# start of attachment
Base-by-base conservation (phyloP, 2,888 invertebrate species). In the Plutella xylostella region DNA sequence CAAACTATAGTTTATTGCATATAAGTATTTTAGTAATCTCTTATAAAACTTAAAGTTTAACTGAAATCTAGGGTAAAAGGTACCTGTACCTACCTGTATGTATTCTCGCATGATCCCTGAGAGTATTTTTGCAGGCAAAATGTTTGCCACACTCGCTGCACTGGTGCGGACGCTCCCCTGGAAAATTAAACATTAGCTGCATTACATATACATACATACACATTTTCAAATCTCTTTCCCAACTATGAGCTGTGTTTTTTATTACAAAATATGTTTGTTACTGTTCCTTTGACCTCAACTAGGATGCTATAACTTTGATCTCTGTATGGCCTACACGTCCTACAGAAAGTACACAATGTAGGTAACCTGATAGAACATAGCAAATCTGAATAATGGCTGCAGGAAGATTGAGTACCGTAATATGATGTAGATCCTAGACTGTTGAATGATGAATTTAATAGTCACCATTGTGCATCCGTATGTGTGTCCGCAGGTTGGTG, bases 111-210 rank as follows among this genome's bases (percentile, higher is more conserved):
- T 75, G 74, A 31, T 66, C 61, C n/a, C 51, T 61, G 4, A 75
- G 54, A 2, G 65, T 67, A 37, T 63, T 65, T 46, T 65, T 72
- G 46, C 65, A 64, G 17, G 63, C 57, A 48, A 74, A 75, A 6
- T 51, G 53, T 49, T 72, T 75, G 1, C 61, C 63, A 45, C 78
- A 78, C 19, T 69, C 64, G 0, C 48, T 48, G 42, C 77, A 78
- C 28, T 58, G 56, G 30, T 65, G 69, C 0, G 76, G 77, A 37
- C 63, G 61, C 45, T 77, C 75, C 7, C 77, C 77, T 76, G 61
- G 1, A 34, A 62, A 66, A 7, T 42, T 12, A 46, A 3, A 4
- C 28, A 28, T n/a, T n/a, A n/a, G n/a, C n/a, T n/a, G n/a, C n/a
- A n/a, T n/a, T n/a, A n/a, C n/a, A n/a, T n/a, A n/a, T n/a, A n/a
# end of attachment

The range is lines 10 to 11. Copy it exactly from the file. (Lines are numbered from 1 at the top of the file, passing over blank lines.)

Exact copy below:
- C 28, A 28, T n/a, T n/a, A n/a, G n/a, C n/a, T n/a, G n/a, C n/a
- A n/a, T n/a, T n/a, A n/a, C n/a, A n/a, T n/a, A n/a, T n/a, A n/a